Timeline for MARTA’s Atlanta expansion clears first hurdle

MARTA’s expansion plan for Atlanta includes extensions of the city’s streetcar.
MARTA’s expansion plan for Atlanta includes extensions of the city’s streetcar.

timeline for MARTA's Atlanta expansion cleared its first hurdle Thursday, winning the approval of a Board of Directors committee.

The plan spells out how MARTA plans to sequence billions of dollars’ worth of transit construction in the city in coming decades. Less expensive, locally funded projects such as bus rapid transit lines would come first. More expensive projects dependent on federal funding — including 29 miles of light-rail lines — would come later, with some not completed for more than 20 years.

The board’s planning committee approved the proposed timeline unanimously, and the full board is expected to consider it in June. But even some board members who support it say MARTA should find more money so it can complete projects faster.

“As much money as this is, as incredible an investment as this represents, it still doesn’t fill the need, let alone the desire, for transit in the city of Atlanta,” said Robbie Ashe, the committee’s chairman.

The proposed timeline is the latest step in a transit expansion made possible when Atlanta voters approved a half-penny sales tax in 2016. The tax is expected to generate $2.7 billion over 40 years, in 2018 dollars.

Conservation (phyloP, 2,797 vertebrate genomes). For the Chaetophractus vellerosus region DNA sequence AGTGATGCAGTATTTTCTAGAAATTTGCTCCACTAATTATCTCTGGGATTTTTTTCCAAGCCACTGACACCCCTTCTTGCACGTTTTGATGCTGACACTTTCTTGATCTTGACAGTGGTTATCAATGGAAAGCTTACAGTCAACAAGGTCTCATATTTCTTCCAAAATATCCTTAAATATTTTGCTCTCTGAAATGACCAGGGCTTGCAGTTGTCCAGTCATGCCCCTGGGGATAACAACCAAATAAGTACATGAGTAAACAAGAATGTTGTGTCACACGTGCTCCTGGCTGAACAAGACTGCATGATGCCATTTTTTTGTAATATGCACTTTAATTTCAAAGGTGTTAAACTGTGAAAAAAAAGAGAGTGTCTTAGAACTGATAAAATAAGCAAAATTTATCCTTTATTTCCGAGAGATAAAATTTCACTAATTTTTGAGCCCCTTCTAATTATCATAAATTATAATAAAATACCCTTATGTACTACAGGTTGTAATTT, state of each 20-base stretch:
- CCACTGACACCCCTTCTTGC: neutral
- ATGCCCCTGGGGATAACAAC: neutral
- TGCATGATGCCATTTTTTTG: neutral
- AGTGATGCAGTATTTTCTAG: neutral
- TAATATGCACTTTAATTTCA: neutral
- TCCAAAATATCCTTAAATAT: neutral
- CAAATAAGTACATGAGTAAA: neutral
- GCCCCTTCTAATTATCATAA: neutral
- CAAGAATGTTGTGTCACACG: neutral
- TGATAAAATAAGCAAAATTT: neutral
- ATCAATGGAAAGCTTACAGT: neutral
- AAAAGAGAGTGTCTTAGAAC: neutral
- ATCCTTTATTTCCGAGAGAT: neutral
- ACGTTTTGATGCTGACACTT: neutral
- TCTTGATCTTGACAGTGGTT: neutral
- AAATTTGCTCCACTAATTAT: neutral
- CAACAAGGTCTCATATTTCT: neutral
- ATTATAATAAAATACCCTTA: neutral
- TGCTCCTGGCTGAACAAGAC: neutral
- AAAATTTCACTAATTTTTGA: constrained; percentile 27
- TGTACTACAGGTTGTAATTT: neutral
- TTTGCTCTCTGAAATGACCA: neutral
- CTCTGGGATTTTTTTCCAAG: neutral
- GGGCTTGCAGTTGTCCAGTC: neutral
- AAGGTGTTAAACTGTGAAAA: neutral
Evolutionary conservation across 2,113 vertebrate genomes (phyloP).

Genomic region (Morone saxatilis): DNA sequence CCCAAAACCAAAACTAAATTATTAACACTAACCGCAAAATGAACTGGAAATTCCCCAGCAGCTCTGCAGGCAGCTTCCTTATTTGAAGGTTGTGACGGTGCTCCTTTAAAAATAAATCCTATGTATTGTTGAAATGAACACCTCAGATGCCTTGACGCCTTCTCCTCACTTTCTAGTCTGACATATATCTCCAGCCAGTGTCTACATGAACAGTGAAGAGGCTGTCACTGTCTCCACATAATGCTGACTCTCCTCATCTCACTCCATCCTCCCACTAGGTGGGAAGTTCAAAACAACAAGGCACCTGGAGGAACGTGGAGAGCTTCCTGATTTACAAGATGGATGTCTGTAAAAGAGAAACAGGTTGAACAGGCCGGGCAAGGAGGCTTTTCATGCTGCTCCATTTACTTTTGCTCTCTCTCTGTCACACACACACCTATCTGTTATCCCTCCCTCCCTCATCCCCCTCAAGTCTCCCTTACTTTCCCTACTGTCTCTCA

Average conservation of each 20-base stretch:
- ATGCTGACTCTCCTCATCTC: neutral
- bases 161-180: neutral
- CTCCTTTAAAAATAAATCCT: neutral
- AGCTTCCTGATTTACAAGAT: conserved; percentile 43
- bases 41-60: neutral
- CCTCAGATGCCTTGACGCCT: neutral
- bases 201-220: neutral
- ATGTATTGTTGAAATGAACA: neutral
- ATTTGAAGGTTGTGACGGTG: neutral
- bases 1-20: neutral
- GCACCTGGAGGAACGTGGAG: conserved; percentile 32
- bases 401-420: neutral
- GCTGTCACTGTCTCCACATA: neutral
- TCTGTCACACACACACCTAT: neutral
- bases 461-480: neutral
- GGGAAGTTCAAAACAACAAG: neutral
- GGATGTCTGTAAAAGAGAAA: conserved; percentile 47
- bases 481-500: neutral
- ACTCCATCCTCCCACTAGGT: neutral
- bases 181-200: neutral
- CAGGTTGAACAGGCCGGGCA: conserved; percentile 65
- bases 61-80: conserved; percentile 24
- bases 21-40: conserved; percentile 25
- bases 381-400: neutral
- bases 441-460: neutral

Last fall MARTA narrowed a list of more than 70 potential city projects to 17 projects to be paid for through the new sales tax. Now it's considering a preliminary timeline that will determine when projects move forward.

Under the proposal, the Capitol Avenue/Summerhill bus rapid transit line and the first phase of a North Avenue BRT line would open by 2025. Three arterial rapid transit routes and the renovation of the Bankhead station would be completed by that same year.

The first light-rail project — an extension of the Atlanta Streetcar east to Krog Street — would be open within a decade. Other light-rail lines — including 15 miles of rail on the Atlanta Beltline and the 4-mile Clifton Corridor — would follow. But the entire 29 miles of rail envisioned for Atlanta would not be completed until after 2040.

Catherine Owens of the consulting firm HNTB, which helped draft the plan, told board members the timeline is subject to change, depending on cash flow from the sales tax and other factors. And board members expressed a desire to speed up projects as they’re able.

Beltline supporter Kay Stephenson, who attended the meeting, was glad to hear that. She and other supporters want the full 22-mile Beltline loop completed by 2030.

“I was actually encouraged to hear Robbie Ashe and others pushing for more funding so we can get things done sooner,” Stephenson said.